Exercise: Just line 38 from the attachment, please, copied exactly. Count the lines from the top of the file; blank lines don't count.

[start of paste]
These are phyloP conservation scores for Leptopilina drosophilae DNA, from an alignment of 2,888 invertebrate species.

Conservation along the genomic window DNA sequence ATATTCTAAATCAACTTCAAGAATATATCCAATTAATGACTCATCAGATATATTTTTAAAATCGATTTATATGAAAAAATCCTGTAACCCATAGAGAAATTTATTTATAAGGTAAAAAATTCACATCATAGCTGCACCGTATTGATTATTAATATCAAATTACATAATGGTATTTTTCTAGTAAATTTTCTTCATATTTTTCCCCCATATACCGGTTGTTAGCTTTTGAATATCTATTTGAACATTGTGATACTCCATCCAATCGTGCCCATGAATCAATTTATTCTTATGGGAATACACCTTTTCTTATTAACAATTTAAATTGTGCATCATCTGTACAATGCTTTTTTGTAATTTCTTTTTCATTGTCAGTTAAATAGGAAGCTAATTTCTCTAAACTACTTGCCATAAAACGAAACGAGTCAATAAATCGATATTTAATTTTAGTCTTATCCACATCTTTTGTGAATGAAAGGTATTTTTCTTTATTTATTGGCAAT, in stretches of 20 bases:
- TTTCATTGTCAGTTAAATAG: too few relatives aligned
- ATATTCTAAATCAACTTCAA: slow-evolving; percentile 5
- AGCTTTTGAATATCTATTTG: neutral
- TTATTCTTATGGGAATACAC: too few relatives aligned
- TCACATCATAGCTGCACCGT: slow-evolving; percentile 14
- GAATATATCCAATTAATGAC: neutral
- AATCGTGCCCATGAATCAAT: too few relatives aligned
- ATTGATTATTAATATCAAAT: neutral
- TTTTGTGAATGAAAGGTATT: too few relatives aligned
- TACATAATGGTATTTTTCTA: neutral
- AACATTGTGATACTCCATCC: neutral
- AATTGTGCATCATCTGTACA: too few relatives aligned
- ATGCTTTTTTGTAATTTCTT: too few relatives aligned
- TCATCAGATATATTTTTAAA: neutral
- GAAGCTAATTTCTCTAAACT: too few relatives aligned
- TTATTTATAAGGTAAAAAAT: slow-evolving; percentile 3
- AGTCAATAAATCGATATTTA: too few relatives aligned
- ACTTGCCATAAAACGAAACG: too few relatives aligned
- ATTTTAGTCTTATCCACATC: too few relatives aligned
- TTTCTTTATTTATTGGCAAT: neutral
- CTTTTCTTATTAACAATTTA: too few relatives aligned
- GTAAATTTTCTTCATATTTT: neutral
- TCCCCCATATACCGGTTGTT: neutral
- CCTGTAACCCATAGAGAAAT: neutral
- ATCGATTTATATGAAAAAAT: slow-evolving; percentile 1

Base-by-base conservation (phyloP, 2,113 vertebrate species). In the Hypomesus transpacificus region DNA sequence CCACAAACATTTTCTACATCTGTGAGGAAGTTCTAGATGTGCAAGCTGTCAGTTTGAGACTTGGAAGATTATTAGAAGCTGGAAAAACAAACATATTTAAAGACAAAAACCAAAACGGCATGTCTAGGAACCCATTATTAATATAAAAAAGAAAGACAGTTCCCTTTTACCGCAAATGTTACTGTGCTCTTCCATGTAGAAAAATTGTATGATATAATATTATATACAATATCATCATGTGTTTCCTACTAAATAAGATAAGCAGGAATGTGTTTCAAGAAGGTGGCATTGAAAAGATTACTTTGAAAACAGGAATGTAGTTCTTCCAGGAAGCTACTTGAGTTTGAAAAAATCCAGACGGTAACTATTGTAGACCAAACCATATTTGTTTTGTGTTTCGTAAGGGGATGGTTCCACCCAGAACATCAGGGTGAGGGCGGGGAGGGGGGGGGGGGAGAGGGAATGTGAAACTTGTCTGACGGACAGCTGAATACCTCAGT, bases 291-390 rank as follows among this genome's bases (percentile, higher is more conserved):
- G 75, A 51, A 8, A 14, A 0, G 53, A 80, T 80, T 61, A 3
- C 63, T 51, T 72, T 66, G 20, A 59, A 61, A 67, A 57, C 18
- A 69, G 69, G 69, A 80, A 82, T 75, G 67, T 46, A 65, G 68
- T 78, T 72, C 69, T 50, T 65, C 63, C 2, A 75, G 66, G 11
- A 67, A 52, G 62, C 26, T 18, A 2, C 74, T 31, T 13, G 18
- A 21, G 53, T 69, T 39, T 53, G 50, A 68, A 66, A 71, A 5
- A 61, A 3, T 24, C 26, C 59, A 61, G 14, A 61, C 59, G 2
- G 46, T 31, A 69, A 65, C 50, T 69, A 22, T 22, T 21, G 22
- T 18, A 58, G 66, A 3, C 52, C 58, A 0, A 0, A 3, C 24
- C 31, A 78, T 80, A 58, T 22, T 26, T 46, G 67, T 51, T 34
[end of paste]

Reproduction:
- C 31, A 78, T 80, A 58, T 22, T 26, T 46, G 67, T 51, T 34